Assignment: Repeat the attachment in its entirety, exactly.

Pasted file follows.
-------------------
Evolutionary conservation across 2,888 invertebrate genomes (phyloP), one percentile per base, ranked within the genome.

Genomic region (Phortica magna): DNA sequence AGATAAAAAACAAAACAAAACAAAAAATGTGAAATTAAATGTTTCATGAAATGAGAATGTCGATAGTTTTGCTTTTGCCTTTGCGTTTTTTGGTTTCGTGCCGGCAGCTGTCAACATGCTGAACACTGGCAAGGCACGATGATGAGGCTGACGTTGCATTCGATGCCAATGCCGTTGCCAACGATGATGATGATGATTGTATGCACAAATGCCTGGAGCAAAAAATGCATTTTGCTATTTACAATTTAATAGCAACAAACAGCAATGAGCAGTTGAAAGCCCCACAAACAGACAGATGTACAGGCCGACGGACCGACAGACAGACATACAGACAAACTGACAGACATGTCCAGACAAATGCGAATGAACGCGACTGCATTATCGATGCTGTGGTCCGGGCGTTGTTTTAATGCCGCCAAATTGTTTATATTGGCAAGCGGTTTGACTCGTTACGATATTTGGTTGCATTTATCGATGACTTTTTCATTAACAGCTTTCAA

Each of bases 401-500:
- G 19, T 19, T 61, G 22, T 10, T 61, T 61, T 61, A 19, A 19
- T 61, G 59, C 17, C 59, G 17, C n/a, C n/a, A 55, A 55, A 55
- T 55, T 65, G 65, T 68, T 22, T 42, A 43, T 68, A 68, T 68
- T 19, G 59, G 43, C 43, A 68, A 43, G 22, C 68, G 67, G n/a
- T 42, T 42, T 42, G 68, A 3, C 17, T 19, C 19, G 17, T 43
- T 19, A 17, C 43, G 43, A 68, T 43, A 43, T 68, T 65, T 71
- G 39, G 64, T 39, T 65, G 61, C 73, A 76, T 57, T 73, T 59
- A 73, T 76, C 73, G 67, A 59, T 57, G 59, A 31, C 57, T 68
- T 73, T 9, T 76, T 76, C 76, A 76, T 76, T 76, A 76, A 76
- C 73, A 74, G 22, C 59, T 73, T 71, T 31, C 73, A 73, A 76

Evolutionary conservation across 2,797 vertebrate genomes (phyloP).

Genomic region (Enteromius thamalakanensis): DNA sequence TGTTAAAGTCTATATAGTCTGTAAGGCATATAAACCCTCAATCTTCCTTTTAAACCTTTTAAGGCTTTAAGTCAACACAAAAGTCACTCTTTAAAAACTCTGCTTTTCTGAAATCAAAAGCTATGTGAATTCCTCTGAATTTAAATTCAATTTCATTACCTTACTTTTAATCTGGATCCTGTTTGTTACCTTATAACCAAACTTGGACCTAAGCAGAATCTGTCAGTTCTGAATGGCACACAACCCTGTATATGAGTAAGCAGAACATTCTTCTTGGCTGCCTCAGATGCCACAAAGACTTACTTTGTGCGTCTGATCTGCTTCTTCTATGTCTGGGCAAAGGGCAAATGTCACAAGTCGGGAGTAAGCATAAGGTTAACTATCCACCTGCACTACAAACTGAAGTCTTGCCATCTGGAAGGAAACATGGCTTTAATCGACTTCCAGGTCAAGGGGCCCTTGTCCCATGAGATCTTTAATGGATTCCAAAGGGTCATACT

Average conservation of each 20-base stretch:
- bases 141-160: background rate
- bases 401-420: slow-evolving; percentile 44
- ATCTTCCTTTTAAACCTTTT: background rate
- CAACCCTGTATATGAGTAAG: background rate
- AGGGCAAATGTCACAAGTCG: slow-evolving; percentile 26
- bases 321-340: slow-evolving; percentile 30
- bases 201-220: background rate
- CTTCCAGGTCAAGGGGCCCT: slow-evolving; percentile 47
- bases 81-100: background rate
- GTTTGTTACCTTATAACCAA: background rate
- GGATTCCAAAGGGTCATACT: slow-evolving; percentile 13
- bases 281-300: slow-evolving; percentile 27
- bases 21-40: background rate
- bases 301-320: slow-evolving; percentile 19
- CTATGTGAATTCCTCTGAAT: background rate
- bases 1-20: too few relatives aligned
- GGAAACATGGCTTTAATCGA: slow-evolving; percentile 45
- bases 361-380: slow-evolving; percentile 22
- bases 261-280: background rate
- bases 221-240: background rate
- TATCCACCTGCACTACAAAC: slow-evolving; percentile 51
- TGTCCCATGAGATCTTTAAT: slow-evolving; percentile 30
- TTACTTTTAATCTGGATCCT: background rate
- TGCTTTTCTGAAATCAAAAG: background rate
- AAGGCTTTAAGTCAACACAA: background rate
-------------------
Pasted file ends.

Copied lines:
Evolutionary conservation across 2,888 invertebrate genomes (phyloP), one percentile per base, ranked within the genome.

Genomic region (Phortica magna): DNA sequence AGATAAAAAACAAAACAAAACAAAAAATGTGAAATTAAATGTTTCATGAAATGAGAATGTCGATAGTTTTGCTTTTGCCTTTGCGTTTTTTGGTTTCGTGCCGGCAGCTGTCAACATGCTGAACACTGGCAAGGCACGATGATGAGGCTGACGTTGCATTCGATGCCAATGCCGTTGCCAACGATGATGATGATGATTGTATGCACAAATGCCTGGAGCAAAAAATGCATTTTGCTATTTACAATTTAATAGCAACAAACAGCAATGAGCAGTTGAAAGCCCCACAAACAGACAGATGTACAGGCCGACGGACCGACAGACAGACATACAGACAAACTGACAGACATGTCCAGACAAATGCGAATGAACGCGACTGCATTATCGATGCTGTGGTCCGGGCGTTGTTTTAATGCCGCCAAATTGTTTATATTGGCAAGCGGTTTGACTCGTTACGATATTTGGTTGCATTTATCGATGACTTTTTCATTAACAGCTTTCAA

Each of bases 401-500:
- G 19, T 19, T 61, G 22, T 10, T 61, T 61, T 61, A 19, A 19
- T 61, G 59, C 17, C 59, G 17, C n/a, C n/a, A 55, A 55, A 55
- T 55, T 65, G 65, T 68, T 22, T 42, A 43, T 68, A 68, T 68
- T 19, G 59, G 43, C 43, A 68, A 43, G 22, C 68, G 67, G n/a
- T 42, T 42, T 42, G 68, A 3, C 17, T 19, C 19, G 17, T 43
- T 19, A 17, C 43, G 43, A 68, T 43, A 43, T 68, T 65, T 71
- G 39, G 64, T 39, T 65, G 61, C 73, A 76, T 57, T 73, T 59
- A 73, T 76, C 73, G 67, A 59, T 57, G 59, A 31, C 57, T 68
- T 73, T 9, T 76, T 76, C 76, A 76, T 76, T 76, A 76, A 76
- C 73, A 74, G 22, C 59, T 73, T 71, T 31, C 73, A 73, A 76

Evolutionary conservation across 2,797 vertebrate genomes (phyloP).

Genomic region (Enteromius thamalakanensis): DNA sequence TGTTAAAGTCTATATAGTCTGTAAGGCATATAAACCCTCAATCTTCCTTTTAAACCTTTTAAGGCTTTAAGTCAACACAAAAGTCACTCTTTAAAAACTCTGCTTTTCTGAAATCAAAAGCTATGTGAATTCCTCTGAATTTAAATTCAATTTCATTACCTTACTTTTAATCTGGATCCTGTTTGTTACCTTATAACCAAACTTGGACCTAAGCAGAATCTGTCAGTTCTGAATGGCACACAACCCTGTATATGAGTAAGCAGAACATTCTTCTTGGCTGCCTCAGATGCCACAAAGACTTACTTTGTGCGTCTGATCTGCTTCTTCTATGTCTGGGCAAAGGGCAAATGTCACAAGTCGGGAGTAAGCATAAGGTTAACTATCCACCTGCACTACAAACTGAAGTCTTGCCATCTGGAAGGAAACATGGCTTTAATCGACTTCCAGGTCAAGGGGCCCTTGTCCCATGAGATCTTTAATGGATTCCAAAGGGTCATACT

Average conservation of each 20-base stretch:
- bases 141-160: background rate
- bases 401-420: slow-evolving; percentile 44
- ATCTTCCTTTTAAACCTTTT: background rate
- CAACCCTGTATATGAGTAAG: background rate
- AGGGCAAATGTCACAAGTCG: slow-evolving; percentile 26
- bases 321-340: slow-evolving; percentile 30
- bases 201-220: background rate
- CTTCCAGGTCAAGGGGCCCT: slow-evolving; percentile 47
- bases 81-100: background rate
- GTTTGTTACCTTATAACCAA: background rate
- GGATTCCAAAGGGTCATACT: slow-evolving; percentile 13
- bases 281-300: slow-evolving; percentile 27
- bases 21-40: background rate
- bases 301-320: slow-evolving; percentile 19
- CTATGTGAATTCCTCTGAAT: background rate
- bases 1-20: too few relatives aligned
- GGAAACATGGCTTTAATCGA: slow-evolving; percentile 45
- bases 361-380: slow-evolving; percentile 22
- bases 261-280: background rate
- bases 221-240: background rate
- TATCCACCTGCACTACAAAC: slow-evolving; percentile 51
- TGTCCCATGAGATCTTTAAT: slow-evolving; percentile 30
- TTACTTTTAATCTGGATCCT: background rate
- TGCTTTTCTGAAATCAAAAG: background rate
- AAGGCTTTAAGTCAACACAA: background rate